Content warning: Sexual assault
Many of us know what sexual assault is. Rape, unwanted sexual advancements, or harassment. Basically, when you say no and someone else doesn't listen. But what about sexual coercion? What about when you have to "convince" someone to have sex with you, even after they've said no? Does that count as assault, in your opinion? Or do they deserve what happened to them because they, ultimately, said yes?
If you're someone who answered with the latter, then you are part of the problem.
According to womenshealth.org, sexual coercion is "unwanted sexual activity that happens when you are pressured, tricked, threatened, or forced in a nonphysical way." And it is a very real thing that happens to many unsuspecting men and women. It is often the most overlooked form of sexual assault. It can happen with friends, partners, co-workers -- literally anyone -- and it can be just as conflicting as any other form of sexual assault. It can happen to anyone. It's even happened to me.
I was young and very naive, and this person was someone I considered my best friend. He made me feel great about myself...until he didn't anymore. I remember telling him no to sex quite a few times, and every time he shot back with a different excuse. "Why should we have to wait?" "If you really liked me you would do this for me." Eventually, after a long back-and-forth, I felt guilty and like a complete tease, so I gave in. For a while, I blamed myself. Now, I know better.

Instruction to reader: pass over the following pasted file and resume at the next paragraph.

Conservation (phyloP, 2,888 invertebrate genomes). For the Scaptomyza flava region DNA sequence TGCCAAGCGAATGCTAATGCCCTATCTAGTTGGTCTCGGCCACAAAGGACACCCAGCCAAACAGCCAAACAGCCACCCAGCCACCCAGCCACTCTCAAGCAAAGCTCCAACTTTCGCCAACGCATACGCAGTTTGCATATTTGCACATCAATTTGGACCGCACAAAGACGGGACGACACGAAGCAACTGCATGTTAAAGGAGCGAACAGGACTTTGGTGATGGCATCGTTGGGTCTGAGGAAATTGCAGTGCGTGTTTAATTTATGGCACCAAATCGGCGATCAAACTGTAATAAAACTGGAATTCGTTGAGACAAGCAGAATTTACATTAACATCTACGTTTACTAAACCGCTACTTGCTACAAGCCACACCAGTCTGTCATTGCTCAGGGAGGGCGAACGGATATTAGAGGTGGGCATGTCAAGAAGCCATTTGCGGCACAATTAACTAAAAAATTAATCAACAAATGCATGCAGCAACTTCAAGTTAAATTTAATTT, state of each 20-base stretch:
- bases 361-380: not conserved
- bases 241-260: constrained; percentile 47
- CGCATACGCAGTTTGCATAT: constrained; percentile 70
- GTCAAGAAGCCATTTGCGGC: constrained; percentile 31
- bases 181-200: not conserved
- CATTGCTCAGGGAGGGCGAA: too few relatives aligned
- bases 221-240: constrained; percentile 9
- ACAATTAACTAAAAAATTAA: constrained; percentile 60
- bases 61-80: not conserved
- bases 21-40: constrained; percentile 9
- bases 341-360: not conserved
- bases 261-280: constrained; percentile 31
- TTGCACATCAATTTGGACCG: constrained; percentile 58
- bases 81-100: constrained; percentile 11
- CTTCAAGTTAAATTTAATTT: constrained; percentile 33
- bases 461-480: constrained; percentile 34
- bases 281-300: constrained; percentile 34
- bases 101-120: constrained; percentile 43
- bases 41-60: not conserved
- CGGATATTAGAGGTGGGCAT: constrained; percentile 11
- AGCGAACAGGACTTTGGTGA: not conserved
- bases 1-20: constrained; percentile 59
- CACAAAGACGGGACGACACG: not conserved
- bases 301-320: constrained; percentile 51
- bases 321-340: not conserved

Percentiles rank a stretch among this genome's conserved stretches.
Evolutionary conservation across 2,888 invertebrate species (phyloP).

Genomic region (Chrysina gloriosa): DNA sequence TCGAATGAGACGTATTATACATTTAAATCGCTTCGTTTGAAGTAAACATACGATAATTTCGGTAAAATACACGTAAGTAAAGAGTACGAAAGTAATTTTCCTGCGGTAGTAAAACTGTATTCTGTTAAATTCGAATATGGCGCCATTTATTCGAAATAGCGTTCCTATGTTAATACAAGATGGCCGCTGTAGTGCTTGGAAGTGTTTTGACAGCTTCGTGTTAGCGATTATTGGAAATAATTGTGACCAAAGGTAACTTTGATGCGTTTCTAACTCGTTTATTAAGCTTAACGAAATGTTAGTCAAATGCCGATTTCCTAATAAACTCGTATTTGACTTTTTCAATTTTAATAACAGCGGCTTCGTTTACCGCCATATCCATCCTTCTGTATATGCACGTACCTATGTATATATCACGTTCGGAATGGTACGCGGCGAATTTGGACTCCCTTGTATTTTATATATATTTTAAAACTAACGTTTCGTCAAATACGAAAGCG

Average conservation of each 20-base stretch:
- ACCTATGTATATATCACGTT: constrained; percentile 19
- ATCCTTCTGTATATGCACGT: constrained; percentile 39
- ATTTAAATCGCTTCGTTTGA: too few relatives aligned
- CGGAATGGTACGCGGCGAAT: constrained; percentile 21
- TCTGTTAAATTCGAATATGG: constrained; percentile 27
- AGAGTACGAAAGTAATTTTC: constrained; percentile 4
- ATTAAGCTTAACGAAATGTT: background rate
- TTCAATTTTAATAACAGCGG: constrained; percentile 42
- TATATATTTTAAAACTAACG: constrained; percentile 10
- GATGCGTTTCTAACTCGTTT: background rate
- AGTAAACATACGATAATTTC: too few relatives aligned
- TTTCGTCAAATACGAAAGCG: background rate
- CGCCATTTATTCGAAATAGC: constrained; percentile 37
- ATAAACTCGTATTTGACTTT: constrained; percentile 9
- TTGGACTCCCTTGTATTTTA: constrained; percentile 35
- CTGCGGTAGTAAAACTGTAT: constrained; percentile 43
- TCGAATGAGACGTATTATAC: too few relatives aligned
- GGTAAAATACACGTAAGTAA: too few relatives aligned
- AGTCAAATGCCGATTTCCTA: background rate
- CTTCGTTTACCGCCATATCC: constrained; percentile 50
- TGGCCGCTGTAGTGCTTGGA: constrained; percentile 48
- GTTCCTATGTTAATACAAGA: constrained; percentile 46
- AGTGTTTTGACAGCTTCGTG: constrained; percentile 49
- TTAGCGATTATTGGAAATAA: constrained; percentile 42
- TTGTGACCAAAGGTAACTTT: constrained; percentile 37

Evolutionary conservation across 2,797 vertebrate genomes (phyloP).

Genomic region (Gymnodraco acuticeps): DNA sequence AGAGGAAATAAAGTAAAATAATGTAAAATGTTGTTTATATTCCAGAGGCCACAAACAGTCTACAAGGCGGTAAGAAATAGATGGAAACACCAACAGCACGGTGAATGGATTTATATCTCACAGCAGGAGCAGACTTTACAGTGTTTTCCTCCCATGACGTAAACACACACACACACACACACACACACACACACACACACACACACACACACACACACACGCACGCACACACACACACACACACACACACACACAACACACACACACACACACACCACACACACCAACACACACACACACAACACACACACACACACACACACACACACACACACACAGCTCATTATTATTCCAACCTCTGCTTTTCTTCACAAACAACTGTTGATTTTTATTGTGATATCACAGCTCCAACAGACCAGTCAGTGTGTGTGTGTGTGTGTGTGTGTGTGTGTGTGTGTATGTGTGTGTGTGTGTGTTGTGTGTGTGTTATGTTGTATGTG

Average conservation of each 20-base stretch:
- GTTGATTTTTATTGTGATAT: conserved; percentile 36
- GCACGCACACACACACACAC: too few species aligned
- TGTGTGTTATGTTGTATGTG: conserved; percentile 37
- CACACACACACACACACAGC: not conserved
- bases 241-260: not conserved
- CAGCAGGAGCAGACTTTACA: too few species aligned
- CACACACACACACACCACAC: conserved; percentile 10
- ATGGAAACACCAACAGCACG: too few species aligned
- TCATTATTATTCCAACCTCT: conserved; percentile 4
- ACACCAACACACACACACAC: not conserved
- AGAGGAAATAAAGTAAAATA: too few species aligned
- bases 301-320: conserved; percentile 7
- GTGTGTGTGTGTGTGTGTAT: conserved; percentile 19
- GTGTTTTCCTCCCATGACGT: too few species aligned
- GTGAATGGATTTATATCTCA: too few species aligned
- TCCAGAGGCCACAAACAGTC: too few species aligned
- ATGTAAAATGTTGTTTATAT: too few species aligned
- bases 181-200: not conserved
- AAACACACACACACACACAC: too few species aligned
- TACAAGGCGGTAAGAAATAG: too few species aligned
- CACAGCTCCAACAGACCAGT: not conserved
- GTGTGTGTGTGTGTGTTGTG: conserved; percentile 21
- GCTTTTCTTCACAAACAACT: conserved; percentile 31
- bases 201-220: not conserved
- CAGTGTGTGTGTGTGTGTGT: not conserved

Sexual coercion isn't sex. It is assault. It is rape. Listen when your partner says no. Listen when your partner tells you they don't want to. Even if you've had sex before, it doesn't give you the right to do what you want anyway. Don't be a part of the problem. Help to fix the problem.
And if you've been in my position, don't beat yourself up or blame yourself. None of what you did was your fault. You are not weak. You are not at fault. You are strong, and you will get through this.